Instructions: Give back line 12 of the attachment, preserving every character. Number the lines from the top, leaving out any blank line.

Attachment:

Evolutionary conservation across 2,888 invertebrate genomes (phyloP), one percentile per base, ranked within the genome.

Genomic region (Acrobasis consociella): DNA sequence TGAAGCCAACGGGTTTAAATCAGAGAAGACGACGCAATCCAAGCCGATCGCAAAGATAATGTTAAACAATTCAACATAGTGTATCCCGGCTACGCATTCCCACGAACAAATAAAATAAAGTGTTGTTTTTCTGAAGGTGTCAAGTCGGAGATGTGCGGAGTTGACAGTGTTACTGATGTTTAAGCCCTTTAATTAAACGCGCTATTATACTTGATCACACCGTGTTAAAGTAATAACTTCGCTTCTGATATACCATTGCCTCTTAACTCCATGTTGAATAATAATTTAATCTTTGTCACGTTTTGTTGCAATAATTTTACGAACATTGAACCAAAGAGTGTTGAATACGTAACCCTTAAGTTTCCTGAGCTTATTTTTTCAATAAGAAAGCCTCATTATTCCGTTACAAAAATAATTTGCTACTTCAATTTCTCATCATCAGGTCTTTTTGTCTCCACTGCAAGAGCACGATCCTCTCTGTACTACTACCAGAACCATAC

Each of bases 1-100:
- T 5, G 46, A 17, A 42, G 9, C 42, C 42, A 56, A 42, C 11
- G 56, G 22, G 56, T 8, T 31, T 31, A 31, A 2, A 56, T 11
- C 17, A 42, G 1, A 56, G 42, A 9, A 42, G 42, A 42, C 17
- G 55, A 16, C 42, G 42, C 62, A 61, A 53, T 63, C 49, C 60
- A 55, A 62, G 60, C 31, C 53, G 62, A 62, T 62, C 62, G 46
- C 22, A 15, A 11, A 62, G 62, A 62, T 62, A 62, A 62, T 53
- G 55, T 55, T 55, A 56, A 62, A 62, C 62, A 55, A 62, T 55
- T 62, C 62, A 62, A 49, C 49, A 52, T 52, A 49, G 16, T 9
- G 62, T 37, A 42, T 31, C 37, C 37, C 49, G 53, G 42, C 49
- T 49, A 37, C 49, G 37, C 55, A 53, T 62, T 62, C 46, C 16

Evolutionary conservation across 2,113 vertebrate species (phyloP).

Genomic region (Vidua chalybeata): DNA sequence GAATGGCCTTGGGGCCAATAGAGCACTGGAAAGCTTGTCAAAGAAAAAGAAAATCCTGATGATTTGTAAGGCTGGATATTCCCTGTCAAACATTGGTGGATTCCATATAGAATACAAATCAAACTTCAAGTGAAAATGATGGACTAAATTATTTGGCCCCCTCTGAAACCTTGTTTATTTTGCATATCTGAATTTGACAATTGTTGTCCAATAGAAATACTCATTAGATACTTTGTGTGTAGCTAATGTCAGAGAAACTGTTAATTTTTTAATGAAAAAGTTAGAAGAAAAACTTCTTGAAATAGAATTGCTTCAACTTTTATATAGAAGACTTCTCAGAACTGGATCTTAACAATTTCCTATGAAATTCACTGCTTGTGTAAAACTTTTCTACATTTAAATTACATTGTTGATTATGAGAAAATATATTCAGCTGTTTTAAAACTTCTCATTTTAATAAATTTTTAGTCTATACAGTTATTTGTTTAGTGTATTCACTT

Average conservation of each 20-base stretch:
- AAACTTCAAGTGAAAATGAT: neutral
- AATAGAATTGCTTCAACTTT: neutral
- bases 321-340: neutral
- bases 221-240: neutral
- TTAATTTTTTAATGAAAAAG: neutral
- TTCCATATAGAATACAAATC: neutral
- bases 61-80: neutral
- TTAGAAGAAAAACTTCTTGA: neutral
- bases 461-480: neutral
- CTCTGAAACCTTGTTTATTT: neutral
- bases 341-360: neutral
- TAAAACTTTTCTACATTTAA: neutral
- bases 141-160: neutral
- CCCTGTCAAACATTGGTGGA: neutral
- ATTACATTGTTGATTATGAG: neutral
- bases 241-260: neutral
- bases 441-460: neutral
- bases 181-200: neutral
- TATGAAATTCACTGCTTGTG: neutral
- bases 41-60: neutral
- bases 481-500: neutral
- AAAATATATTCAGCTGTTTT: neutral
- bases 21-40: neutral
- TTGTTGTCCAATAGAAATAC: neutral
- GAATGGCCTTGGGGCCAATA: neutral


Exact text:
- G 62, T 37, A 42, T 31, C 37, C 37, C 49, G 53, G 42, C 49